A "Heroic" Night
- Christianity Today Copyright Christianity Today International
- 2003 24 Nov
!Hero, a Christian rock opera depicting the gospel story in a contemporary setting, wrapped up its fall tour last night in San Antonio. By the numbers, the tour was a smashing success, selling out most of its 21 dates—likely setting up a spring leg of the tour. The energetic 2½-hour show starred Michael Tait (dc talk, Tait) in the lead role of Hero, a modern-day Jesus; Rebecca St. James in the role of Maggie, a modern-day Mary Magdalene; and Audio Adrenaline frontman Mark Stuart in the role of Petrov, a modern-day Peter. The supporting cast included the talents of T-Bone, Paul Wright, Donnie (formerly of Raze), Tait's personal band, and others, plus a fine ensemble of dancers/back-up singers. The story was written by Christian rock vets Eddie DeGarmo and Bob Farrell. A double-disc CD was released in September, accompanied by a series of book and comic books. (For more info, go to www.herouniverse.com.)
Christian Music Today sent a team of four to one of !Hero's final shows. Here's what each of us thought of that particular performance:
Andy Argyrakis, Freelance writer and critic,Christian Music Today
Thanks to a musically proficient cast whose acting debuts were quite solid overall, the first leg of the !Hero tour accurately conveyed the gospel message it set out to proclaim. Much of the evening's strengths were in the storyline's adaptation to contemporary contexts, such as the rap/rock/pop combination of music, the Last Supper's humorous yet tasteful transformation into a barbeque, and Jesus' death on a New York City street sign. The intent was to approach Christ's passion, death, and resurrection in a seeker friendly/MTV-styled approach. Thanks to street-savvy lyrics, costumes, set design, and production, the show seemed to live up to those goals. Add well-planned and implemented interaction by lead personalities Tait, St. James, and Stuart, and the event not only resulted in an enjoyable, faith-enriching night for Christians, but also a relevant platform for seeds to be sown among the seeking population.
Todd Hertz, Associate Editor,Campus Lifemagazine
I thought of !Hero more as a rock concert with a theme than a traditional musical. As such, it rocks. It's a fun, engrossing blend of multimedia and stage show. The stars do less acting than in-character performances of hard-rock and hip/hop songs that take us through Jesus' ministry and crucifixion. Tait, St. James, and Stuart interact with the audience, bringing energetic passion to their message. It's an explosive and fun MTV revisit of the gospel story. Unfortunately, the storytelling is more conceptual and abstract than a clearly-plotted out drama. Someone unfamiliar with the Gospels may not be able to follow along or understand what's so great about this Hero. Thus, the show may not successfully reach the unchurched. But as evidenced by the crowd, it is a well-received and thrilling retake on the passion play for Christians and especially youth groups. At times, !Hero felt like a first-run show trying to find its legs. Hopefully, it will continue and improve on these rough spots, because the show is striking and fun.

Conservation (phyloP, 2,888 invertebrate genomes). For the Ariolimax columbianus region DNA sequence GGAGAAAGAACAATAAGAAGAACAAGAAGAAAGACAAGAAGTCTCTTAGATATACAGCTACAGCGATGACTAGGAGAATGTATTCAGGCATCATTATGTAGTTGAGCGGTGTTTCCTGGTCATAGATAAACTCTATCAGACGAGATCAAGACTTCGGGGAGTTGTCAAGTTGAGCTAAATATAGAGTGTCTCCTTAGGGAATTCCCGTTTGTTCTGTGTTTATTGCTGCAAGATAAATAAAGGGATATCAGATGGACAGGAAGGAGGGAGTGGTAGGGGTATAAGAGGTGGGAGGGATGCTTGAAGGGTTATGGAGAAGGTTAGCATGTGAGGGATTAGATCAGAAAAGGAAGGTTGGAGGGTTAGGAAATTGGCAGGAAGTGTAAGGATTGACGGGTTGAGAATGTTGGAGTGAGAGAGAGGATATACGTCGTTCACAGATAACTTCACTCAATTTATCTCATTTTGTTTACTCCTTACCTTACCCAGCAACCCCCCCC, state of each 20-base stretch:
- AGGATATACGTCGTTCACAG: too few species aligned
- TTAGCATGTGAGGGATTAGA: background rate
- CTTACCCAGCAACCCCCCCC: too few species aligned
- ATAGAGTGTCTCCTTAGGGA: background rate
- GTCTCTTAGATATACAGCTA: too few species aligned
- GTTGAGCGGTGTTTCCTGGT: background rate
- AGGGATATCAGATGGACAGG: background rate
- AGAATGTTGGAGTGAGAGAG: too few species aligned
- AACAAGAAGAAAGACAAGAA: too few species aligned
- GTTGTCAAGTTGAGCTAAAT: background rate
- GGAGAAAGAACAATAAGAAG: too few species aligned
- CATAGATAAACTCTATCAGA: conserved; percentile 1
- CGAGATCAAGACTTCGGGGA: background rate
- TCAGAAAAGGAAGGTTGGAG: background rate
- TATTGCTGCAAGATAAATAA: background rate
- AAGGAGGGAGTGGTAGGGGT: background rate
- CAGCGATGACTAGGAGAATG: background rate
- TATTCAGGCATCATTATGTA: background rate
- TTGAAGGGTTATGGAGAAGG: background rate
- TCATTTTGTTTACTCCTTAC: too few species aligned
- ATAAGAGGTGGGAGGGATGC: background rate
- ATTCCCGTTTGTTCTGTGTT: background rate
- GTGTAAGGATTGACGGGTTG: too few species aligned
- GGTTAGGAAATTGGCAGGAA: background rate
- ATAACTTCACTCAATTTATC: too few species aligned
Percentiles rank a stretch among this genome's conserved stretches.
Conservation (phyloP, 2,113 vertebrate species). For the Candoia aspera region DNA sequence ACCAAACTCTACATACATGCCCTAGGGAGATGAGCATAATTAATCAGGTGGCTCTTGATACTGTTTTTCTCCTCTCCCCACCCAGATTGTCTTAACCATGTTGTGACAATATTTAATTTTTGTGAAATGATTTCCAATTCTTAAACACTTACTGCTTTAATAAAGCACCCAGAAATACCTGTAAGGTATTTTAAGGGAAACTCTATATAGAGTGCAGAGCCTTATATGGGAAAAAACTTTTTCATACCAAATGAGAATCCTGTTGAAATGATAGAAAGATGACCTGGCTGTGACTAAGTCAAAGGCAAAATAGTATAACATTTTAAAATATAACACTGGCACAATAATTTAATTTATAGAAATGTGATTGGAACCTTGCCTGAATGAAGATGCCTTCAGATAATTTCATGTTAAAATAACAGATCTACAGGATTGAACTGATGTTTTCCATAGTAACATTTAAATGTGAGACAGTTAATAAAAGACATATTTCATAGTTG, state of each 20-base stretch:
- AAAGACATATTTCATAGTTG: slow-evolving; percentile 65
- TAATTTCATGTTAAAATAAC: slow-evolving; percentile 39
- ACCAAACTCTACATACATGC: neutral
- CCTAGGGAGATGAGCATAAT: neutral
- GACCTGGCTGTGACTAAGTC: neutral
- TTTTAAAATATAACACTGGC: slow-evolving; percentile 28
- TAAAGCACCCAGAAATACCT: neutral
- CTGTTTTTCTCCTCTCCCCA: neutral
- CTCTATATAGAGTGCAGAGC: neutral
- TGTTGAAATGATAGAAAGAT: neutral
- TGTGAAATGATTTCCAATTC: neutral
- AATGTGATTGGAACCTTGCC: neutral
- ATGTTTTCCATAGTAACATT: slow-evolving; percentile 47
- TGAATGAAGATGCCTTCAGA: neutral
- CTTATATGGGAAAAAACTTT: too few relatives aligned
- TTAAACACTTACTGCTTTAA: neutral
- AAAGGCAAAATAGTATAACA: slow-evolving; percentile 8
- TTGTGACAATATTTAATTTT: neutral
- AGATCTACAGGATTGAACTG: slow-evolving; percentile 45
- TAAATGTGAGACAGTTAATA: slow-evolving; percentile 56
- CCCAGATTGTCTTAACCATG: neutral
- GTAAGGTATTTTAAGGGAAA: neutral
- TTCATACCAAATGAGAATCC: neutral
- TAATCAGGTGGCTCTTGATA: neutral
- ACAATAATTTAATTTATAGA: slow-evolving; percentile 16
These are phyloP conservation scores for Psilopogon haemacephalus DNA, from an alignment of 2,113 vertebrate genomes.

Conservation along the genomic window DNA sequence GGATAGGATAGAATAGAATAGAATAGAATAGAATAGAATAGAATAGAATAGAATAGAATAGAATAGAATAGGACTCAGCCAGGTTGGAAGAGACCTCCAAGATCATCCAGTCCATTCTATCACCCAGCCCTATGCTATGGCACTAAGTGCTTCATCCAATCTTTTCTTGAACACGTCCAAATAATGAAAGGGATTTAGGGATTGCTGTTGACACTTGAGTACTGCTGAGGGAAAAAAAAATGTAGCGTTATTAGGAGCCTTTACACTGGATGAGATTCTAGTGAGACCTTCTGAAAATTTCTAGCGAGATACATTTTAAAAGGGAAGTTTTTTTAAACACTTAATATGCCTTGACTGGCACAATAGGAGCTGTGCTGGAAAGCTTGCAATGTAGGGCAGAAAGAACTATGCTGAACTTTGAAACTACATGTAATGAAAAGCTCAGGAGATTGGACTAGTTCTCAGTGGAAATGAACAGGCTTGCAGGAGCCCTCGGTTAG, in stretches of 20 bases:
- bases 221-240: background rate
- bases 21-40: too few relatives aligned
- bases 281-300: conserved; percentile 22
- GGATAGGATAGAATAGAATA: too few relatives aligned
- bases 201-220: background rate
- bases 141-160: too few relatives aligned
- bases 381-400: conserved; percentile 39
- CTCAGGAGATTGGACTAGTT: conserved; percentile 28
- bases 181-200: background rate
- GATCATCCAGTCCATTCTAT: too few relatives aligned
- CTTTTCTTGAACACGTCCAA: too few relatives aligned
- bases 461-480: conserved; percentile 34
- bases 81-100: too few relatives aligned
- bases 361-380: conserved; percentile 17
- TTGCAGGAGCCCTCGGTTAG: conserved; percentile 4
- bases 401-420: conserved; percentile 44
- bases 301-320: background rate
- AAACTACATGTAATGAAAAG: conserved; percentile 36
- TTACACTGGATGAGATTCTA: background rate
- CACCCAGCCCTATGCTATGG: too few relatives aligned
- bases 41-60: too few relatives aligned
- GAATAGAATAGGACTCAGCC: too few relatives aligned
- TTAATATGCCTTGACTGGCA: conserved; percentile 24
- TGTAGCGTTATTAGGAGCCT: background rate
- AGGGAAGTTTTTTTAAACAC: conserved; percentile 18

Russ Breimeier, Director and Chief Music Critic,Christian Music Today
As the "theater buff" of our group, I'm forced to give !Hero a mixed review. It needs tweaking, as evidenced by some awkward transitions between scenes and stilted dialogue between songs. Though Tait's band supports the actors instrumentally, much of the music relies on backing tracks from the original concept album. This helps the vocals rise above the music for clarity's sake, but seems awkward when many of the supporting players are clearly lip-synching. Perhaps most problematic is that !Hero seems too conceptual for most non-Christians to appreciate—I'd argue that the theologically-challenged Jesus Christ Superstar better illustrates our Savior's suffering and Godspell his teachings. Nonetheless, the concept is sound and it's generally enjoyable. The "book" may be rough, but the execution is still fun. Tait gives an especially affecting vocal performance and St. James lights up the stage during her numbers. The songs come across more energetic and memorable live than on CD. You'll enjoy !Hero most if you think of it less as first-rate theater, and more a family-friendly thematic concert experience.
Mark Moring, Editor-at-Large, Christianity Today International
I give !Hero two thumbs up (I've got two hands, so why not?). The music was appealing and well-performed, with few exceptions. I tapped my foot the whole time, and sometimes caught myself head-banging. Tait, St. James and Stuart were stellar—both musically and dramatically. Extra props to Donnie for her stirring performance as Mama Mary and Jairus' wife. Visually, !Hero was a treat—from the costumes to the set design to the dancing to the background video montage. Conceptually, it's also a winner—the old, old story made brand new. Still, at times the story was muddy. Those unfamiliar with the Gospels might not "get" every scene; even "veteran" Christians were confused by some story elements. A printed program—like a playbill distributed free at theatre productions-would have helped immensely; alas, none was handed out. Something similar, however, was for sale. (Note to organizers: Give out free programs next time around.) But those are minor quibbles. Overall, it was a marvelous production, and I'd recommend it to anyone.